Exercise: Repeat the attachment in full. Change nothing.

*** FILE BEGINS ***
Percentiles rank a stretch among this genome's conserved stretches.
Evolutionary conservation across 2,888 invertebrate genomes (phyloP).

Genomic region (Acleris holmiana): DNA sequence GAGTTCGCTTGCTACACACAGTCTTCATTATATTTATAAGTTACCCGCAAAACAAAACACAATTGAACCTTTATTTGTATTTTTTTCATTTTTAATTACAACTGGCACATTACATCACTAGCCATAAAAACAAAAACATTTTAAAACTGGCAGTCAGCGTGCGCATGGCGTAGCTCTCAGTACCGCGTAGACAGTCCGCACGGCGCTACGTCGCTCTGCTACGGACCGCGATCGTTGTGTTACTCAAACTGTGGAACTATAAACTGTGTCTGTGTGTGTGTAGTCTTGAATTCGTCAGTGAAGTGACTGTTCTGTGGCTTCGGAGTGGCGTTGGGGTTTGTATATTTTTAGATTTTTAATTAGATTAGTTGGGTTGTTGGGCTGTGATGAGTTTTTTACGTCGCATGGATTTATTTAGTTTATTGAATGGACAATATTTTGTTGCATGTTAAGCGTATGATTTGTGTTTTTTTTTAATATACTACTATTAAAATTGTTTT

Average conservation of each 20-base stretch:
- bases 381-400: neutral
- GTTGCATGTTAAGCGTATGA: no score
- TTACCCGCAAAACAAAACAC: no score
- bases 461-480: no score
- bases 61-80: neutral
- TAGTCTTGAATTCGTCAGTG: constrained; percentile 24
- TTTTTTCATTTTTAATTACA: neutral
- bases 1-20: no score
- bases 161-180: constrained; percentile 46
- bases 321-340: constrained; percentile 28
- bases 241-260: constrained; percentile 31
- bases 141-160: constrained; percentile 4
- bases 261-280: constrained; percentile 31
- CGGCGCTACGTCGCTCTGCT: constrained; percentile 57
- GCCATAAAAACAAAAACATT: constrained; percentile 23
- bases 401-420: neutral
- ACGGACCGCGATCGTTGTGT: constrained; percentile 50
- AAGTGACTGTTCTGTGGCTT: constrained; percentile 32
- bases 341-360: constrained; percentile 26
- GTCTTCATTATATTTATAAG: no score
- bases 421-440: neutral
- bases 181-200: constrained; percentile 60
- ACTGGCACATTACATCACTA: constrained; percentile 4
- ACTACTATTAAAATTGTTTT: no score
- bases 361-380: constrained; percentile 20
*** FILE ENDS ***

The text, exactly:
Percentiles rank a stretch among this genome's conserved stretches.
Evolutionary conservation across 2,888 invertebrate genomes (phyloP).

Genomic region (Acleris holmiana): DNA sequence GAGTTCGCTTGCTACACACAGTCTTCATTATATTTATAAGTTACCCGCAAAACAAAACACAATTGAACCTTTATTTGTATTTTTTTCATTTTTAATTACAACTGGCACATTACATCACTAGCCATAAAAACAAAAACATTTTAAAACTGGCAGTCAGCGTGCGCATGGCGTAGCTCTCAGTACCGCGTAGACAGTCCGCACGGCGCTACGTCGCTCTGCTACGGACCGCGATCGTTGTGTTACTCAAACTGTGGAACTATAAACTGTGTCTGTGTGTGTGTAGTCTTGAATTCGTCAGTGAAGTGACTGTTCTGTGGCTTCGGAGTGGCGTTGGGGTTTGTATATTTTTAGATTTTTAATTAGATTAGTTGGGTTGTTGGGCTGTGATGAGTTTTTTACGTCGCATGGATTTATTTAGTTTATTGAATGGACAATATTTTGTTGCATGTTAAGCGTATGATTTGTGTTTTTTTTTAATATACTACTATTAAAATTGTTTT

Average conservation of each 20-base stretch:
- bases 381-400: neutral
- GTTGCATGTTAAGCGTATGA: no score
- TTACCCGCAAAACAAAACAC: no score
- bases 461-480: no score
- bases 61-80: neutral
- TAGTCTTGAATTCGTCAGTG: constrained; percentile 24
- TTTTTTCATTTTTAATTACA: neutral
- bases 1-20: no score
- bases 161-180: constrained; percentile 46
- bases 321-340: constrained; percentile 28
- bases 241-260: constrained; percentile 31
- bases 141-160: constrained; percentile 4
- bases 261-280: constrained; percentile 31
- CGGCGCTACGTCGCTCTGCT: constrained; percentile 57
- GCCATAAAAACAAAAACATT: constrained; percentile 23
- bases 401-420: neutral
- ACGGACCGCGATCGTTGTGT: constrained; percentile 50
- AAGTGACTGTTCTGTGGCTT: constrained; percentile 32
- bases 341-360: constrained; percentile 26
- GTCTTCATTATATTTATAAG: no score
- bases 421-440: neutral
- bases 181-200: constrained; percentile 60
- ACTGGCACATTACATCACTA: constrained; percentile 4
- ACTACTATTAAAATTGTTTT: no score
- bases 361-380: constrained; percentile 20